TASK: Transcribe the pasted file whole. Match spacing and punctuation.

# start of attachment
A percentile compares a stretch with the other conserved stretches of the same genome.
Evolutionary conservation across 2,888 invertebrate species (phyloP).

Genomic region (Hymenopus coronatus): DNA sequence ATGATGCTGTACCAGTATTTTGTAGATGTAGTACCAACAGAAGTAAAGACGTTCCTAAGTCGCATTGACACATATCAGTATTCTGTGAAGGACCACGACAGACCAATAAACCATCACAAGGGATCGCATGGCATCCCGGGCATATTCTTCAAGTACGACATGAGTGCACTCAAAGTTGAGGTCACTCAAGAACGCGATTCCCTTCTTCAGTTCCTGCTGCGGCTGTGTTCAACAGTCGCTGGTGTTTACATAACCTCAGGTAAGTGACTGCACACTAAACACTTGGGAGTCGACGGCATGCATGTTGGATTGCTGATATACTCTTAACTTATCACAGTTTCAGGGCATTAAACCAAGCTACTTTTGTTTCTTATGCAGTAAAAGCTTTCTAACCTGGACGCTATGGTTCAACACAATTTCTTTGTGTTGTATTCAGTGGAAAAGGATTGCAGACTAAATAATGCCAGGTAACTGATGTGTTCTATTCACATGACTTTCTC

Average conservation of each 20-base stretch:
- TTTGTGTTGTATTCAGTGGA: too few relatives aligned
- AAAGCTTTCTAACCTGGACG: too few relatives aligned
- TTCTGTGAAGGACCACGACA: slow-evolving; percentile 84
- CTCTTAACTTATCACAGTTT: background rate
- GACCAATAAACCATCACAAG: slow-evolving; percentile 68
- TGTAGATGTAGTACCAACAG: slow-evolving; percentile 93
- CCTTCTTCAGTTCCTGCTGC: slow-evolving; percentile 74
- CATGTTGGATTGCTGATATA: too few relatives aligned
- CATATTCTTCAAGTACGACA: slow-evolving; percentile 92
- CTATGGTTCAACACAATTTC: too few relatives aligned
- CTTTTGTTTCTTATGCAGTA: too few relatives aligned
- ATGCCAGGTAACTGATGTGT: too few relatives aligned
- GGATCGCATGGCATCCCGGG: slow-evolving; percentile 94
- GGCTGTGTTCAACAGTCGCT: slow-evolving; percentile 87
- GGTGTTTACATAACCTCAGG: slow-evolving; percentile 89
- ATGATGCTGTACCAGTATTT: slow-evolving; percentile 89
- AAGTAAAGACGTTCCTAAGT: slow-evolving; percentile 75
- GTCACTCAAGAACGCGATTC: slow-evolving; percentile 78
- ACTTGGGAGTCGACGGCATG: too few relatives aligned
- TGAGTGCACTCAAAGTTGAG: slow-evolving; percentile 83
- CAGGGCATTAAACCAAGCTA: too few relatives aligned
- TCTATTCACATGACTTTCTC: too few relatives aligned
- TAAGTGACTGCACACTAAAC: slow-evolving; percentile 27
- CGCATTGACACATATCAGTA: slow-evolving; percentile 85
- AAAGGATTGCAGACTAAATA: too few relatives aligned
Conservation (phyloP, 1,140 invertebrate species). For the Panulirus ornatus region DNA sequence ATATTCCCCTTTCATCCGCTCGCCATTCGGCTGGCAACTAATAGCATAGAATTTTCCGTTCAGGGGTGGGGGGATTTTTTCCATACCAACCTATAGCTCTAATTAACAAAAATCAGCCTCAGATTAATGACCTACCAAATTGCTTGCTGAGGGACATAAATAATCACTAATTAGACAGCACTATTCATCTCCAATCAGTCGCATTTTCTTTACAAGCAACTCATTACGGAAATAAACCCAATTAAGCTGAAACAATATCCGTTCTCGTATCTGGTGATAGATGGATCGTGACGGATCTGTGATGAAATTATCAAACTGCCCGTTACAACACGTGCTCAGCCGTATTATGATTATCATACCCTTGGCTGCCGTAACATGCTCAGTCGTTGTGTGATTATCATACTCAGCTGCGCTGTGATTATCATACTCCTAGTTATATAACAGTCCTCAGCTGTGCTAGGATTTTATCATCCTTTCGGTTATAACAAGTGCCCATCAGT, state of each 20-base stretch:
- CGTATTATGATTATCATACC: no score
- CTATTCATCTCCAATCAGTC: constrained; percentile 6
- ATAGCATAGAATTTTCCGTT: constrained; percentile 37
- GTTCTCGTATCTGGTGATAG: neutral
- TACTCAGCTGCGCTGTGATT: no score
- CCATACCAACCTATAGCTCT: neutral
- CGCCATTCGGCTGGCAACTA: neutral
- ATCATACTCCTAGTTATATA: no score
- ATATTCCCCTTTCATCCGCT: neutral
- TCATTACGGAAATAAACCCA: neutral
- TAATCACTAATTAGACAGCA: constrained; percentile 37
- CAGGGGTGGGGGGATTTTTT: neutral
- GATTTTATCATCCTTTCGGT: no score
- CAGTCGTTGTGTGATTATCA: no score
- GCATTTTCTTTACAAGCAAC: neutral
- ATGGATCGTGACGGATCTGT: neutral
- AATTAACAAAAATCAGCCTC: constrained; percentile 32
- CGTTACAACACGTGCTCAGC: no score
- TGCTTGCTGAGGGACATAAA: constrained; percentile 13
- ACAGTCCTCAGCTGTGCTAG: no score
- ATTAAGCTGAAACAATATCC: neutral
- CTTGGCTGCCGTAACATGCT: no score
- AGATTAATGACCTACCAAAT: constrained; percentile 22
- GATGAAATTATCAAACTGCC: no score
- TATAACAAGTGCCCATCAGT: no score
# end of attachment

A percentile compares a stretch with the other conserved stretches of the same genome.
Evolutionary conservation across 2,888 invertebrate species (phyloP).

Genomic region (Hymenopus coronatus): DNA sequence ATGATGCTGTACCAGTATTTTGTAGATGTAGTACCAACAGAAGTAAAGACGTTCCTAAGTCGCATTGACACATATCAGTATTCTGTGAAGGACCACGACAGACCAATAAACCATCACAAGGGATCGCATGGCATCCCGGGCATATTCTTCAAGTACGACATGAGTGCACTCAAAGTTGAGGTCACTCAAGAACGCGATTCCCTTCTTCAGTTCCTGCTGCGGCTGTGTTCAACAGTCGCTGGTGTTTACATAACCTCAGGTAAGTGACTGCACACTAAACACTTGGGAGTCGACGGCATGCATGTTGGATTGCTGATATACTCTTAACTTATCACAGTTTCAGGGCATTAAACCAAGCTACTTTTGTTTCTTATGCAGTAAAAGCTTTCTAACCTGGACGCTATGGTTCAACACAATTTCTTTGTGTTGTATTCAGTGGAAAAGGATTGCAGACTAAATAATGCCAGGTAACTGATGTGTTCTATTCACATGACTTTCTC

Average conservation of each 20-base stretch:
- TTTGTGTTGTATTCAGTGGA: too few relatives aligned
- AAAGCTTTCTAACCTGGACG: too few relatives aligned
- TTCTGTGAAGGACCACGACA: slow-evolving; percentile 84
- CTCTTAACTTATCACAGTTT: background rate
- GACCAATAAACCATCACAAG: slow-evolving; percentile 68
- TGTAGATGTAGTACCAACAG: slow-evolving; percentile 93
- CCTTCTTCAGTTCCTGCTGC: slow-evolving; percentile 74
- CATGTTGGATTGCTGATATA: too few relatives aligned
- CATATTCTTCAAGTACGACA: slow-evolving; percentile 92
- CTATGGTTCAACACAATTTC: too few relatives aligned
- CTTTTGTTTCTTATGCAGTA: too few relatives aligned
- ATGCCAGGTAACTGATGTGT: too few relatives aligned
- GGATCGCATGGCATCCCGGG: slow-evolving; percentile 94
- GGCTGTGTTCAACAGTCGCT: slow-evolving; percentile 87
- GGTGTTTACATAACCTCAGG: slow-evolving; percentile 89
- ATGATGCTGTACCAGTATTT: slow-evolving; percentile 89
- AAGTAAAGACGTTCCTAAGT: slow-evolving; percentile 75
- GTCACTCAAGAACGCGATTC: slow-evolving; percentile 78
- ACTTGGGAGTCGACGGCATG: too few relatives aligned
- TGAGTGCACTCAAAGTTGAG: slow-evolving; percentile 83
- CAGGGCATTAAACCAAGCTA: too few relatives aligned
- TCTATTCACATGACTTTCTC: too few relatives aligned
- TAAGTGACTGCACACTAAAC: slow-evolving; percentile 27
- CGCATTGACACATATCAGTA: slow-evolving; percentile 85
- AAAGGATTGCAGACTAAATA: too few relatives aligned
Conservation (phyloP, 1,140 invertebrate species). For the Panulirus ornatus region DNA sequence ATATTCCCCTTTCATCCGCTCGCCATTCGGCTGGCAACTAATAGCATAGAATTTTCCGTTCAGGGGTGGGGGGATTTTTTCCATACCAACCTATAGCTCTAATTAACAAAAATCAGCCTCAGATTAATGACCTACCAAATTGCTTGCTGAGGGACATAAATAATCACTAATTAGACAGCACTATTCATCTCCAATCAGTCGCATTTTCTTTACAAGCAACTCATTACGGAAATAAACCCAATTAAGCTGAAACAATATCCGTTCTCGTATCTGGTGATAGATGGATCGTGACGGATCTGTGATGAAATTATCAAACTGCCCGTTACAACACGTGCTCAGCCGTATTATGATTATCATACCCTTGGCTGCCGTAACATGCTCAGTCGTTGTGTGATTATCATACTCAGCTGCGCTGTGATTATCATACTCCTAGTTATATAACAGTCCTCAGCTGTGCTAGGATTTTATCATCCTTTCGGTTATAACAAGTGCCCATCAGT, state of each 20-base stretch:
- CGTATTATGATTATCATACC: no score
- CTATTCATCTCCAATCAGTC: constrained; percentile 6
- ATAGCATAGAATTTTCCGTT: constrained; percentile 37
- GTTCTCGTATCTGGTGATAG: neutral
- TACTCAGCTGCGCTGTGATT: no score
- CCATACCAACCTATAGCTCT: neutral
- CGCCATTCGGCTGGCAACTA: neutral
- ATCATACTCCTAGTTATATA: no score
- ATATTCCCCTTTCATCCGCT: neutral
- TCATTACGGAAATAAACCCA: neutral
- TAATCACTAATTAGACAGCA: constrained; percentile 37
- CAGGGGTGGGGGGATTTTTT: neutral
- GATTTTATCATCCTTTCGGT: no score
- CAGTCGTTGTGTGATTATCA: no score
- GCATTTTCTTTACAAGCAAC: neutral
- ATGGATCGTGACGGATCTGT: neutral
- AATTAACAAAAATCAGCCTC: constrained; percentile 32
- CGTTACAACACGTGCTCAGC: no score
- TGCTTGCTGAGGGACATAAA: constrained; percentile 13
- ACAGTCCTCAGCTGTGCTAG: no score
- ATTAAGCTGAAACAATATCC: neutral
- CTTGGCTGCCGTAACATGCT: no score
- AGATTAATGACCTACCAAAT: constrained; percentile 22
- GATGAAATTATCAAACTGCC: no score
- TATAACAAGTGCCCATCAGT: no score